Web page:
The third franchise installment, The Conjuring: The Devil Made Me Do It explores what happens when an exorcism goes wrong in chilling terror. A new twist on old friends …
Shawshank Redemption legitimized the cliche prison movie, created indelible characters, and tore down a system by staying ambivalent toward violence. A masterwork.
Rushed and barely coherent, Mortal Kombat Legends: Battle of the Realms turns into a mess that resembles more Dragon Ball than the franchise it's based on.
The fondly remembered Herculoids is an echo of Saturday mornings past when action fare for young boys consisted of alien planets and wild monsters.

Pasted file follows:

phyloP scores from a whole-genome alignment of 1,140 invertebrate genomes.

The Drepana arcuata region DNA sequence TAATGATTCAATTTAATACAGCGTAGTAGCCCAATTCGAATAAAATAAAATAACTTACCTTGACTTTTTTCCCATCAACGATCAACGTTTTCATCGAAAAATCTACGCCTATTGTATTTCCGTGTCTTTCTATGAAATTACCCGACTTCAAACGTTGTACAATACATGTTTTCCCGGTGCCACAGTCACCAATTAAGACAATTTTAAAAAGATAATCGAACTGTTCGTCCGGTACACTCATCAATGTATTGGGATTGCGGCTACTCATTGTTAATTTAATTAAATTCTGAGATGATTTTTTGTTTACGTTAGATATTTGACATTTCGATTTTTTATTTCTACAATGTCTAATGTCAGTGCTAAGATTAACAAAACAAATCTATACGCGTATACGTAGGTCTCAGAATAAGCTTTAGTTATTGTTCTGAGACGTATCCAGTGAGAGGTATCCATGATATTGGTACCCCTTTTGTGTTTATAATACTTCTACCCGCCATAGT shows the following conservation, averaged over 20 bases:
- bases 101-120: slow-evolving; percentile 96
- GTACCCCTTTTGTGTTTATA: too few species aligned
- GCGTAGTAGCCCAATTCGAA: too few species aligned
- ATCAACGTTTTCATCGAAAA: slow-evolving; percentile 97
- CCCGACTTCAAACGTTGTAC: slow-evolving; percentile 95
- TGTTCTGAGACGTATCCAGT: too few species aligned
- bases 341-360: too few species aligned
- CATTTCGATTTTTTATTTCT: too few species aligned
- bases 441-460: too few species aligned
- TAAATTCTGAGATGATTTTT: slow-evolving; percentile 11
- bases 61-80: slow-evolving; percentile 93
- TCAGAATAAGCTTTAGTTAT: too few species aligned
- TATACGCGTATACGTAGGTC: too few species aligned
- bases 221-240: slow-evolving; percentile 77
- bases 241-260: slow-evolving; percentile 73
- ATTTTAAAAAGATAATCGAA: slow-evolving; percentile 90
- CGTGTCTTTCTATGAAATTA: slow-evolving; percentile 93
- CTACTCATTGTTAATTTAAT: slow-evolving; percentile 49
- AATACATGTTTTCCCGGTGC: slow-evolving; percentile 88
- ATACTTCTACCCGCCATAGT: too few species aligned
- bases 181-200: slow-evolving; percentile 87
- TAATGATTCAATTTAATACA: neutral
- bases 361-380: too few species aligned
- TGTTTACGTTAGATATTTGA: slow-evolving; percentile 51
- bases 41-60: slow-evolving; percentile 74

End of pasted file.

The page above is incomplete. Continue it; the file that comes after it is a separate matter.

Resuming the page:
Strikingly funny and even more strikingly political, The Suicide Squad is an imperfect gem in the superhero pantheon.
While not memorable, Mortal Kombat successfully channels the videogame series and its violence, along with a movie-stealing performance by Josh Lawson.
Surreal, bizarre, and utterly enchanting, Willy Wonka bounces all over the spectrum in delivering a multitude of messages in the vein of Grimm.
A crisp take on masculine movie cool, Wrath of Man isn't unique, but sets up and tears down the usual norms.
A perfect embodiment of the '90s NBA craze and the Looney Tunes final shot at the limelight, Space Jam is fine, but empty commercialization in the extreme.
A great animated adaptation of Batman's most thrilling murder mystery, The Long Halloween.
Insultingly stupid and completely out of step with the previous two films, Godzilla vs Kong is among the worst movies either franchise, Japanese or American-produced.
Quick Change uses Bill Murray's cynical side to perfection even if it lacks the pace needed to sell its escape movie comedy.